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Friday, 13 November 2015

Prof. Rafal E. Dunin-Borkowski offers an ICN2 Seminar about recent progress in microscopy of nanomaterials

Prof. Rafal E. Dunin-Borkowski, Research Director of the Institute for Microstructure (Germany), presented a selection of recent results obtained in both high-resolution and Lorentz modes and offered a personal perspective on directions for the future development of transmission electron microscopy. ICREA Prof Jordi Arbiol, Group leader of the ICN2 Advanced Electron Nanoscopy Group, presented this influential speaker.

Prof. Rafal E. Dunin-Borkowskiis the Research Director of the Institute for Microstructure, Ernst Ruska-Centre for Microscopy and Spectroscopy with Electrons Peter Gruenberg Institute Research Centre Juelich (Germany). He leads a series of facilities which have become a reference in Europe for their size and quality. He offered an ICN2 Seminar on November 13, 2015, entitled "Recent progress in chromatic aberration corrected and in situ transmission electron microscopy of nanomaterials". ICREA Prof Jordi Arbiol, Group leader of the ICN2 Advanced Electron NanoscopyGroup, presented this influential speaker.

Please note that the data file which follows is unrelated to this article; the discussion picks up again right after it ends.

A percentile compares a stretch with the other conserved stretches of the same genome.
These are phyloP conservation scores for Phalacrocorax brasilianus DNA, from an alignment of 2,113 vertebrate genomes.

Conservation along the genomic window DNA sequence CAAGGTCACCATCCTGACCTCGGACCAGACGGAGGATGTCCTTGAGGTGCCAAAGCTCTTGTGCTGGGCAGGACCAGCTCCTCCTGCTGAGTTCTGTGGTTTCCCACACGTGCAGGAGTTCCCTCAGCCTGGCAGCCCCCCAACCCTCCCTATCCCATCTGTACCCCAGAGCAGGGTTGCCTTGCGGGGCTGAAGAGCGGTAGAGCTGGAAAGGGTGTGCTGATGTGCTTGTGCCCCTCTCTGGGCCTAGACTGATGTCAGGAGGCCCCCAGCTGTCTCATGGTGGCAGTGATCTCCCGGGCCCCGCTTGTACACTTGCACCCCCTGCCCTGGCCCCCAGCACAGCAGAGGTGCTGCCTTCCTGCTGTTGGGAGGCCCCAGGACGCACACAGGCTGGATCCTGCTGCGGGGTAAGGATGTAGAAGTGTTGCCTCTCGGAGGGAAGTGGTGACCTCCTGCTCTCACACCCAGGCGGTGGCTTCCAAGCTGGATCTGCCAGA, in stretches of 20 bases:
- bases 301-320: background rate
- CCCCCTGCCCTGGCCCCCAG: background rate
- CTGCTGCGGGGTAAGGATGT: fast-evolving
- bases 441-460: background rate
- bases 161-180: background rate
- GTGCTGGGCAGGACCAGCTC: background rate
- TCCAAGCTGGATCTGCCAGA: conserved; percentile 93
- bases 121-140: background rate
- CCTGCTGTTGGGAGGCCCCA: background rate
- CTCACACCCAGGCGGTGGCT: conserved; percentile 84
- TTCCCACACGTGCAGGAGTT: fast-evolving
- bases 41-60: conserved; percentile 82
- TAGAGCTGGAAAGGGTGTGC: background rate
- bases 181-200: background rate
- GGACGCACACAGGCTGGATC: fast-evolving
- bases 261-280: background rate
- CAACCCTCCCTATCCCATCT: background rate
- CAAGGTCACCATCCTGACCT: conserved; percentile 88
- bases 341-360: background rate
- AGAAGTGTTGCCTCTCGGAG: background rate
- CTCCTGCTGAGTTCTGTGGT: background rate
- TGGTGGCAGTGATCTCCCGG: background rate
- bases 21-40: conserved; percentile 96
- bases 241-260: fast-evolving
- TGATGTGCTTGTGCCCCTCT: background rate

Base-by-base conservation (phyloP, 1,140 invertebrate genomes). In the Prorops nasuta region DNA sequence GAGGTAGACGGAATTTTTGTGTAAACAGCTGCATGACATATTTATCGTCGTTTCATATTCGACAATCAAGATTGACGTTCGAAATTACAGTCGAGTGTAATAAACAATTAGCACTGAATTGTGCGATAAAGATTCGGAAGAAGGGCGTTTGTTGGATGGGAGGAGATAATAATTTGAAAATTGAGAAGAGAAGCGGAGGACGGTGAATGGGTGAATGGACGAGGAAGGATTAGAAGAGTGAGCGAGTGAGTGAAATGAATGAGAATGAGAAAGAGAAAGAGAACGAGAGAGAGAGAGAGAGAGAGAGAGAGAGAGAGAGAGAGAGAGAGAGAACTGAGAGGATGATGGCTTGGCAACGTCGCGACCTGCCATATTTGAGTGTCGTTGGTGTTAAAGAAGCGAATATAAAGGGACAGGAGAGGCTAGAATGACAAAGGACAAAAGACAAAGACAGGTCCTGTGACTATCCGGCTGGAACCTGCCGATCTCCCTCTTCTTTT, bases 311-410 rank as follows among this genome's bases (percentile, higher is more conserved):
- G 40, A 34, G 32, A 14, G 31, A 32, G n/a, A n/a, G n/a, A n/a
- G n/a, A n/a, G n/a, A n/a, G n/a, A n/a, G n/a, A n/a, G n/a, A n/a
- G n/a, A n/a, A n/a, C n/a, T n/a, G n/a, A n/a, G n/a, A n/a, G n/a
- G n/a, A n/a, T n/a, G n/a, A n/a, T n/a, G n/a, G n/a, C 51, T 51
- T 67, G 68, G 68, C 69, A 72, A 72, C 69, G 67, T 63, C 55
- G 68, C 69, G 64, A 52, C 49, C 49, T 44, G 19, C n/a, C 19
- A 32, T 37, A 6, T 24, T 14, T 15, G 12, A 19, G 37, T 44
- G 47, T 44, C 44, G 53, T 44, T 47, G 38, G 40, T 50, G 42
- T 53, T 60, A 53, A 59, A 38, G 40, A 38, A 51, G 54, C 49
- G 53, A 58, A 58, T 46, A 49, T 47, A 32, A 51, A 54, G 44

Transmission electron microscopy has been revolutionised in recent years, both by the introduction of new hardware such as field-emission electron guns, aberration correctors, monochromators, imaging filters and in situ stages and by the development of new techniques, algorithms and software. Chromatic aberration correction, in particular, promises to provide improved spatial resolution and interpretability when compared with the use of spherical aberration correction alone, especially at lower accelerating voltages. It also promises to allow magnetic information about materials to be recorded with a spatial resolution of better than 0.5 nm with the conventional microscope objective lens switched off.

During his talk, Prof. Rafal E. Dunin-Borkowskipresented a selection of recent results obtained in both high-resolution and Lorentz modes from two recently installed field emission gun transmission electron microscopes in Forschungszentrum Jülich in Germany, one of which is equipped with a combined spherical and chromatic aberration corrector on the objective lens. He showed how such studies can be used to obtain unique information about the fundamental physical properties of low-dimensional materials, as well as to measure the local electromagnetic properties of self-assembled materials, including arrays of closely-spaced sub-20-nm ferromagnetic nanoparticles.

The speaker concluded his talk with a personal perspective on directions for the future development of transmission electron microscopy. Such developments may ultimately lead to approaches for characterising the positions, chemical identities and magnetic moments of individual atoms in three dimensions.